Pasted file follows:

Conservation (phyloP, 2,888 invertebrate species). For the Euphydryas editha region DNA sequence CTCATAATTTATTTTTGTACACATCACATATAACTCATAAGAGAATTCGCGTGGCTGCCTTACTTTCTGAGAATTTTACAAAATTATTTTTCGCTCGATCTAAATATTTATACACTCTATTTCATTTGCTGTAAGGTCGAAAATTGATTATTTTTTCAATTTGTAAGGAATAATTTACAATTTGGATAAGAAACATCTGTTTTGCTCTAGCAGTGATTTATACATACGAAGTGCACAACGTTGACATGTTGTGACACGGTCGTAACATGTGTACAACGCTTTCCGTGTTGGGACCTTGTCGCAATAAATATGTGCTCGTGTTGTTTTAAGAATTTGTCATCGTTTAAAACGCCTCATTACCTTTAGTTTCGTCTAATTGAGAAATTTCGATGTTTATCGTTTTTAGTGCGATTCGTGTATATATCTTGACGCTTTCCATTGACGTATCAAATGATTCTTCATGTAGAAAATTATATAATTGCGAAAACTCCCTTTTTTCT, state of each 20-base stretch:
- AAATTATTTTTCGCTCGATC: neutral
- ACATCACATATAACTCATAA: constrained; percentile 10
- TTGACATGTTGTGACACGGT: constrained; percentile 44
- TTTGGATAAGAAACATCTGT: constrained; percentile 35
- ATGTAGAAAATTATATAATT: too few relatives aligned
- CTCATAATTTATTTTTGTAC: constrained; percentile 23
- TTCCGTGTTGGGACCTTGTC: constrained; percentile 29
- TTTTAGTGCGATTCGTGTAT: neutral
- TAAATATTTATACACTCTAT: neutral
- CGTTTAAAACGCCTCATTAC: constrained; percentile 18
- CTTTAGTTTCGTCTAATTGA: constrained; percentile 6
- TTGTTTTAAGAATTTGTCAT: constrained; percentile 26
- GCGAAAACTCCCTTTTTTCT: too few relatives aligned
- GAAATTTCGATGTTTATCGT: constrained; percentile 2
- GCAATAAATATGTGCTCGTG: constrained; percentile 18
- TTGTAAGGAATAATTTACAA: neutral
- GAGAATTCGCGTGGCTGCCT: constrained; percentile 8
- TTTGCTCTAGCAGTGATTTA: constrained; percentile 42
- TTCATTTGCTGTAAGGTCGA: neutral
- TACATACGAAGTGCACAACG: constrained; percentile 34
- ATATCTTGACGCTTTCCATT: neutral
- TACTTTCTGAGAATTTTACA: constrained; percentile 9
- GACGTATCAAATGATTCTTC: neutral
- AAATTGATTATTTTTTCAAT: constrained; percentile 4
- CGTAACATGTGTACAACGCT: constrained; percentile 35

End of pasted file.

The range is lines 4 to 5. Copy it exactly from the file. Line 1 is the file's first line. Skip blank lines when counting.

- TTGACATGTTGTGACACGGT: constrained; percentile 44
- TTTGGATAAGAAACATCTGT: constrained; percentile 35